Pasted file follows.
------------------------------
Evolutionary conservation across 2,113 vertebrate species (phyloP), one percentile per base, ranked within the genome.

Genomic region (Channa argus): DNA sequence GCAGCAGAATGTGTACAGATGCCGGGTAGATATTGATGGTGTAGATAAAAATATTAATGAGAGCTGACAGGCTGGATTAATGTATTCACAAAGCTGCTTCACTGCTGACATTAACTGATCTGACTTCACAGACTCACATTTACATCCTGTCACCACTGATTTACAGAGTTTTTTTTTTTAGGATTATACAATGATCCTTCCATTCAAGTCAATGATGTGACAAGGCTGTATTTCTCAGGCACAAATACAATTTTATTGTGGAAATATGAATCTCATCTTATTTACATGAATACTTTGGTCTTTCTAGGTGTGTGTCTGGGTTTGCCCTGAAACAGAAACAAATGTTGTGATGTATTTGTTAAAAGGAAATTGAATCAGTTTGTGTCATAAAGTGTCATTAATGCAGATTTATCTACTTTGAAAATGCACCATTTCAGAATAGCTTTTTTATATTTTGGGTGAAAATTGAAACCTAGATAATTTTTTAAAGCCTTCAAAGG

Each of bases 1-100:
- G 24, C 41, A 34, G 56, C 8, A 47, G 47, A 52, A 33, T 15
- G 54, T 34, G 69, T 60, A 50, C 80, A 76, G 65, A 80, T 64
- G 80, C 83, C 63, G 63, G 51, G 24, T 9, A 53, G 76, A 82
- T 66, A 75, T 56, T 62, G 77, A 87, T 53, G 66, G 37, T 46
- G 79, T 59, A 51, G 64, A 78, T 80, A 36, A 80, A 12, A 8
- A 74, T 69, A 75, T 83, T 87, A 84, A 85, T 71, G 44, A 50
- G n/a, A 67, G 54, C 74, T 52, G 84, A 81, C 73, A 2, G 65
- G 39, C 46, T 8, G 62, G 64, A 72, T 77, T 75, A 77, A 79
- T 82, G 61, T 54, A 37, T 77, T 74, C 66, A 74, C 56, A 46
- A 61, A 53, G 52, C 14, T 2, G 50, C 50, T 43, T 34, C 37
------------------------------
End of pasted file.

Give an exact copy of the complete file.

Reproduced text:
Evolutionary conservation across 2,113 vertebrate species (phyloP), one percentile per base, ranked within the genome.

Genomic region (Channa argus): DNA sequence GCAGCAGAATGTGTACAGATGCCGGGTAGATATTGATGGTGTAGATAAAAATATTAATGAGAGCTGACAGGCTGGATTAATGTATTCACAAAGCTGCTTCACTGCTGACATTAACTGATCTGACTTCACAGACTCACATTTACATCCTGTCACCACTGATTTACAGAGTTTTTTTTTTTAGGATTATACAATGATCCTTCCATTCAAGTCAATGATGTGACAAGGCTGTATTTCTCAGGCACAAATACAATTTTATTGTGGAAATATGAATCTCATCTTATTTACATGAATACTTTGGTCTTTCTAGGTGTGTGTCTGGGTTTGCCCTGAAACAGAAACAAATGTTGTGATGTATTTGTTAAAAGGAAATTGAATCAGTTTGTGTCATAAAGTGTCATTAATGCAGATTTATCTACTTTGAAAATGCACCATTTCAGAATAGCTTTTTTATATTTTGGGTGAAAATTGAAACCTAGATAATTTTTTAAAGCCTTCAAAGG

Each of bases 1-100:
- G 24, C 41, A 34, G 56, C 8, A 47, G 47, A 52, A 33, T 15
- G 54, T 34, G 69, T 60, A 50, C 80, A 76, G 65, A 80, T 64
- G 80, C 83, C 63, G 63, G 51, G 24, T 9, A 53, G 76, A 82
- T 66, A 75, T 56, T 62, G 77, A 87, T 53, G 66, G 37, T 46
- G 79, T 59, A 51, G 64, A 78, T 80, A 36, A 80, A 12, A 8
- A 74, T 69, A 75, T 83, T 87, A 84, A 85, T 71, G 44, A 50
- G n/a, A 67, G 54, C 74, T 52, G 84, A 81, C 73, A 2, G 65
- G 39, C 46, T 8, G 62, G 64, A 72, T 77, T 75, A 77, A 79
- T 82, G 61, T 54, A 37, T 77, T 74, C 66, A 74, C 56, A 46
- A 61, A 53, G 52, C 14, T 2, G 50, C 50, T 43, T 34, C 37